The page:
Self-driving Nissan car drives like your granny

3 November 2015
By Jack Loughran
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Nissan hopes its driverless technology will be fully rolled out to commercial vehicles in 2020

Nissan hopes its driverless technology will be fully rolled out to commercial vehicles in 2020

Nissan has begun demonstrations of its self-driving vehicle, with many of the first drivers noting the system’s cautious driving style.

The Japanese car company’s ‘intelligent driving’ feature allows drivers to hand over full control to the vehicle without needing to use the steering wheel, the accelerator pedal or brakes.

The car uses in-built radars, lasers, cameras and computer chips to ensure safety and route efficiency. It is capable of navigating junctions without lane markers and braking safely to a stop in dangerous situations.

Reporters testing the new vehicle in Tokyo were given a half-hour ride in the prototype on a scenic, pre-programmed course on Tokyo roads, which included stopping at traffic lights, making turns, changing lanes and crossing a bridge across the bay.

Many were critical of its performance for being painstakingly careful. The vehicle always stayed within the speed limit and slowed down during complicated situations, such as cars coming from another lane, so that it had time to determine the most appropriate course of action.

Nissan is planning to release the autonomous vehicles for sale in 2020 although abbreviated versions of the technology will be introduced from next year, such as keeping a safe distance from the car in front on congested roads.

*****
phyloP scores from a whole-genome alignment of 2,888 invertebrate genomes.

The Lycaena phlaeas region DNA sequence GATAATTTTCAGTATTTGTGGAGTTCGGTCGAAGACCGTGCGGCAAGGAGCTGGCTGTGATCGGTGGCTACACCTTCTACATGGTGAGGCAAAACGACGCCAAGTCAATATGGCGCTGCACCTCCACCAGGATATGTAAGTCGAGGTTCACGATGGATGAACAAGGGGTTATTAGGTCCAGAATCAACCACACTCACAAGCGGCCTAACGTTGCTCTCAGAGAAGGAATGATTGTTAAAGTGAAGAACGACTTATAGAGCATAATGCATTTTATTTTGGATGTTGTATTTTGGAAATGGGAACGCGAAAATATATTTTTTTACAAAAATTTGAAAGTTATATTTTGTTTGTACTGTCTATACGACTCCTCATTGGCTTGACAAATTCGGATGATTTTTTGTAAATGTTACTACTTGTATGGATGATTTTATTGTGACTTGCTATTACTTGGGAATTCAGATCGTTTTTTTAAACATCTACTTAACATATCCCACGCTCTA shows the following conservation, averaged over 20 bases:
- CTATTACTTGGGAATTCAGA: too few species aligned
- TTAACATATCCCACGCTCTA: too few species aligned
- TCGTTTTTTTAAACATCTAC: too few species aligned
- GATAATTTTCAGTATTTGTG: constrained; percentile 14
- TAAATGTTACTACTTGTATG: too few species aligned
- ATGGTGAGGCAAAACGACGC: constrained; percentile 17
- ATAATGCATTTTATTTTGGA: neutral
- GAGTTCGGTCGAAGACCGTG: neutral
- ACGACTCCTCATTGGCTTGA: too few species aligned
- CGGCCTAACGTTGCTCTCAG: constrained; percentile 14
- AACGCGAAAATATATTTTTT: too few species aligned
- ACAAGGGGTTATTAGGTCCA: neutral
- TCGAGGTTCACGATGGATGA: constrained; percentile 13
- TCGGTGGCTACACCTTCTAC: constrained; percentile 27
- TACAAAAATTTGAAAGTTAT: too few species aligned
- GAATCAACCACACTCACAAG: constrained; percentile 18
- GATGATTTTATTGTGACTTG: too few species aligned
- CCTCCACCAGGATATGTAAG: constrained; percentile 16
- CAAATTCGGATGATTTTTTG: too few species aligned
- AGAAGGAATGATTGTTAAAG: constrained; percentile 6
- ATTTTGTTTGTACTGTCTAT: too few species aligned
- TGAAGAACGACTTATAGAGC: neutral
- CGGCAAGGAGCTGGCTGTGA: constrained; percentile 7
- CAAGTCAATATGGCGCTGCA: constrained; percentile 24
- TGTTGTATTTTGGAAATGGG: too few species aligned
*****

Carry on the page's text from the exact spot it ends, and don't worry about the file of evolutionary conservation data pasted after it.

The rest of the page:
The new technology is reportedly unable to deal with unexpected situations, such as moving to the side of the road if an ambulance approaches.

On one test ride, the human driver had to intervene because the car did not properly recognise a lane that was drawn obscurely.

Nissan’s general manager Tetsuya Iijima admitted the system needed fine-tuning, but was confident that it would deliver better safety than human drivers overall, citing research which showed that 90 per cent of traffic accidents are caused by driver error.

"It's like a kid, we need to make it understand the world - the severe world,” he said.

Jeremy Carlson, senior analyst at IHS Automotive and an expert on autonomous driving, praised Nissan for having "a clear road map" for the technology it was working on.

"Nissan's plans to successively deploy piloted drive technologies keep the automaker at or near the leading edge of the industry in driver assistance technology, both in Japan and worldwide," he said.

Last month, Tesla began upgrading its model S series through an over-the-air update to allow it to drive automatically on highways. Some early videos uploaded by users showed the car exhibiting dangerous behaviours.

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